Opinion

The Great Debate

Populism: The Democrats’ great divide

One day after President Barack Obama called for moving forward on trade authority in his State of the Union address, Senate Majority Leader Harry Reid (D-Nev.) declared, “I am against fast track,” and said he had no intention of bringing it to a vote in the Senate.

Reid’s announcement came after 550 organizations, representing virtually the entire organized base of the Democratic Party outside of Wall Street, called on Congress to oppose fast track. Though obscured by the Democrats’ remarkable unity in drawing contrasts with the Tea Party-dominated Republicans in Congress, the debate between an emerging populist wing of the Democratic Party and its still-dominant Wall Street wing is boiling.

For a constantly disputatious “big tent” party, Democrats are remarkably unified behind the jobs and inequality agenda the president ticked off in his State of the Union address — raising the minimum wage, immigration reform, paycheck fairness for women, paid family leave, investment in infrastructure, education and research and development, and an “all of the above” energy strategy. Republicans block action on all these relatively modest reforms, providing ammunition for Democrats in the November midterm elections.

But beneath this surface calm, there is a growing divide within the Democratic Party over what might be considered the tectonic plates of our political economy, a debate that has only begun to surface. Here are some of the core divisions:

Passive or Active Voice Populism

Since Occupy Wall Street, inequality has been Topic A, hardly surprising in an economy where the top 1 percent is capturing 95 percent of the income growth coming out of the Great Recession. The president weighed in, calling inequality the “defining challenge of our time.”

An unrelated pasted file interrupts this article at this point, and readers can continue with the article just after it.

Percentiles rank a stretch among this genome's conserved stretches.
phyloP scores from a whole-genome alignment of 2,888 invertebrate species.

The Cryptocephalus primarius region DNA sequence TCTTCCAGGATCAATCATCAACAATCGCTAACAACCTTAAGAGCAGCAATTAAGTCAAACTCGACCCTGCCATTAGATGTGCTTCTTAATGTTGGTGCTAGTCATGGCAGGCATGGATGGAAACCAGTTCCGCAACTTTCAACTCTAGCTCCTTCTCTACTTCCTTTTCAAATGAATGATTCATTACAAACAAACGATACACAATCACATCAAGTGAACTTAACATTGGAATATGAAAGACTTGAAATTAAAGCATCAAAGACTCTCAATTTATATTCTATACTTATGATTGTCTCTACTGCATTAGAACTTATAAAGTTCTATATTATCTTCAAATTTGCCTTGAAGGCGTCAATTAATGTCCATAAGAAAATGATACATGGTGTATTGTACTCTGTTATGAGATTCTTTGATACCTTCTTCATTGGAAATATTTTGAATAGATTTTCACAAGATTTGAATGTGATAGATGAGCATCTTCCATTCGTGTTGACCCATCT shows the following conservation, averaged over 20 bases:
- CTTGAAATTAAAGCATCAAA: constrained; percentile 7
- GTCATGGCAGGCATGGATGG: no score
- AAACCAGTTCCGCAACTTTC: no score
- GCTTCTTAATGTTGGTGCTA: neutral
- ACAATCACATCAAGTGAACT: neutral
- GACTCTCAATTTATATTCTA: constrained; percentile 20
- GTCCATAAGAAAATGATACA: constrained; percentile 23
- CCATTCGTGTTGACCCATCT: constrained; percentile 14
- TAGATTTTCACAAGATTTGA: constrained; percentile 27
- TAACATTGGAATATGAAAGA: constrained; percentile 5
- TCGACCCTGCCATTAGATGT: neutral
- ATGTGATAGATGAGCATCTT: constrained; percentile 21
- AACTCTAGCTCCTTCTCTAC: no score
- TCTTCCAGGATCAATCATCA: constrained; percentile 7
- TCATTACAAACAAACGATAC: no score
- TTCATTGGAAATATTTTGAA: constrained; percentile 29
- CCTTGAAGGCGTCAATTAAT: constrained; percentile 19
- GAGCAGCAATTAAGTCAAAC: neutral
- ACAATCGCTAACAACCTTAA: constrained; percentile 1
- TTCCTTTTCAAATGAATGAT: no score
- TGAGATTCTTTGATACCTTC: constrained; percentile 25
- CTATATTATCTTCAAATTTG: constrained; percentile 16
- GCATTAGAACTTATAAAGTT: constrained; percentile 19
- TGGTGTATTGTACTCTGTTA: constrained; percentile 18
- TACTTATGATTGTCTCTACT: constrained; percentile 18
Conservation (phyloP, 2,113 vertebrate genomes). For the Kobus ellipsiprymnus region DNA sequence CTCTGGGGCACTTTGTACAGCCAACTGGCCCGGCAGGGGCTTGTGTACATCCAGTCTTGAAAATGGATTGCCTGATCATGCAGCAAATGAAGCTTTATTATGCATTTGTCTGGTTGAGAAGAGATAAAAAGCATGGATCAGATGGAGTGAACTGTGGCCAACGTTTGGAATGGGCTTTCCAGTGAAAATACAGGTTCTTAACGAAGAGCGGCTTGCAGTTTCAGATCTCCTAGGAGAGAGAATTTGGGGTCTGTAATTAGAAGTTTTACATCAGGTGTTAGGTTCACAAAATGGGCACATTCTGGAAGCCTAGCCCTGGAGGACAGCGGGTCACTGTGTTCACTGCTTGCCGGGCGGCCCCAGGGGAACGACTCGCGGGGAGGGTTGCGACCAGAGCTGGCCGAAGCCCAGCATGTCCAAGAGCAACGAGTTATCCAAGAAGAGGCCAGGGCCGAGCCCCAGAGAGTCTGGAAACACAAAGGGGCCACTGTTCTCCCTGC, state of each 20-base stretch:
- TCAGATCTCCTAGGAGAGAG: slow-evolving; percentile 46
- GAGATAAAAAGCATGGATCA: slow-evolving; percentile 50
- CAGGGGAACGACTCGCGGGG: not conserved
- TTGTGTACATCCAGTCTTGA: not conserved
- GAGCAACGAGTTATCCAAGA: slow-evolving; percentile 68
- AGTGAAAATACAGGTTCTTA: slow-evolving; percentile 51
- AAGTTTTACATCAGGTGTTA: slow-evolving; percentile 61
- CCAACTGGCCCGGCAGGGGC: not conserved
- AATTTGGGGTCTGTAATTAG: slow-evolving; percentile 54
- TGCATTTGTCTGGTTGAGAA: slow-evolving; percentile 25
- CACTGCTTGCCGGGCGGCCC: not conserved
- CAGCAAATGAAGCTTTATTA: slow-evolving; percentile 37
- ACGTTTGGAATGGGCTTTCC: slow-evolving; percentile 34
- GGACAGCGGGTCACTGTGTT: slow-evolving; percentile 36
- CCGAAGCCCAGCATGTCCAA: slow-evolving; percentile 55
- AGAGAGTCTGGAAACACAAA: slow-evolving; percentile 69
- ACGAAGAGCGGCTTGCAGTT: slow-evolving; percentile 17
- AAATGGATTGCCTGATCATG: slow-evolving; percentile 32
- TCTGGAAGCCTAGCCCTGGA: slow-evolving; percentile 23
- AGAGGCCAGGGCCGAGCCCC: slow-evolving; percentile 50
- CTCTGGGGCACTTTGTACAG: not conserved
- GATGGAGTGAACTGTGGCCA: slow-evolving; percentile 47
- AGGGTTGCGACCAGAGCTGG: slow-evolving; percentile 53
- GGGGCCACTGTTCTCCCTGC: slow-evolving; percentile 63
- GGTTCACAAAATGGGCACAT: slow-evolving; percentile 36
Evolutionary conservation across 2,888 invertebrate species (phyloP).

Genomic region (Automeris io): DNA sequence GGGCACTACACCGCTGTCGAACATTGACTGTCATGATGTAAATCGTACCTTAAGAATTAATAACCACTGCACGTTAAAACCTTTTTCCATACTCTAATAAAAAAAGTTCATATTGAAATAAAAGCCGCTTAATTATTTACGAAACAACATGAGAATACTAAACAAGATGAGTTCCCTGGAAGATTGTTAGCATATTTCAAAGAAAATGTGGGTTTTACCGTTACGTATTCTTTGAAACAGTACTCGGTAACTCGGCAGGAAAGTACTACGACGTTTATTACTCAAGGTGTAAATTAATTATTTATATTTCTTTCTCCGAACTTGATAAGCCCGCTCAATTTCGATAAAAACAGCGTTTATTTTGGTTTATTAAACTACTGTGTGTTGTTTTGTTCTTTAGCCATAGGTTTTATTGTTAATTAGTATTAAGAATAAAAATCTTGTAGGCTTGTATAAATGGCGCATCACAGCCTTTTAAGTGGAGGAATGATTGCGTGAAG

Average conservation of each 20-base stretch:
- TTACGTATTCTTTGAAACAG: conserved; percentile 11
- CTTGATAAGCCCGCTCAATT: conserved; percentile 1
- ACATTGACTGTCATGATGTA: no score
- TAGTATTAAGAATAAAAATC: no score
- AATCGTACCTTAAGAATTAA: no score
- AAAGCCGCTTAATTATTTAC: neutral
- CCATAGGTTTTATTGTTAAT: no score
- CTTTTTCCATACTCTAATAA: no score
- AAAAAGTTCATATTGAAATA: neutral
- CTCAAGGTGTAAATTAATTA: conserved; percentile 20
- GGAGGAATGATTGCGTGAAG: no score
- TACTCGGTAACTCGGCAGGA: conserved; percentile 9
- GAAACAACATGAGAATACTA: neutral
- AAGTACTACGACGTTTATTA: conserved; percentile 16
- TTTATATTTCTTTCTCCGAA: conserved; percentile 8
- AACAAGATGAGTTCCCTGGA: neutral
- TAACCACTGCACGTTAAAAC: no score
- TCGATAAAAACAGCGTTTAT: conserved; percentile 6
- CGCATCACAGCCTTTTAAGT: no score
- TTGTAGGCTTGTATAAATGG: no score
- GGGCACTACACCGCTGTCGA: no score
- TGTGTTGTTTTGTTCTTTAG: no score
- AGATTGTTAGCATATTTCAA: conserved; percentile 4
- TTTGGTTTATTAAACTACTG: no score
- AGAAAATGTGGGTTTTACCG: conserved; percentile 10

Filling judicial vacancies to protect the progressive legacy

What could never happen, finally did.

For more than 30 years the Democratic Senate caucus feebly stood by as Republicans seized control of the federal courts. Now, however, faced with a GOP filibuster of nominees for three vacancies on the appeals court that could determine the fate of most of President Barack Obama’s initiatives, the Democrats have at last responded.

The Democratic Senate majority last month eliminated the 60-vote requirement to end filibusters against presidential nominees to the lower federal courts and the executive branch. With this, they blocked a key element of the GOP’s long-term strategy to overturn the progressive legislative and judicial advances of the past 50 years, and prevent new Democratic initiatives.

Five years into Obama’s tenure, Democratic judicial appointees are still barely even with the number of active Republican judges. There are 93 vacancies, including 37 judicial emergencies as of January 7, with 53 nominations pending. If Obama is to preserve President Franklin D. Roosevelt’s legacy – as well as his own — against the many hostile judges now on the bench, he and the Senate will have to act quickly.

The Senate after filibuster reform

The Washington Post editorial page led the charge in denouncing the change in Senate filibuster rules engineered by Majority Leader Harry Reid (D-Nev.) and 51 of his Democratic colleagues last Thursday. Many other media voices quickly followed suit.

Reid’s action to allow a simple majority of senators present and voting — not the longstanding 60 — to end debate and proceed to a vote on presidential nominations to executive and judicial offices (except the Supreme Court) has now been widely characterized as a radical step, certain to accelerate the poisonous partisanship in Congress. It will, critics insist, grievously damage the Senate’s comparative advantage over the House of Representatives in fostering bipartisan negotiation and compromise.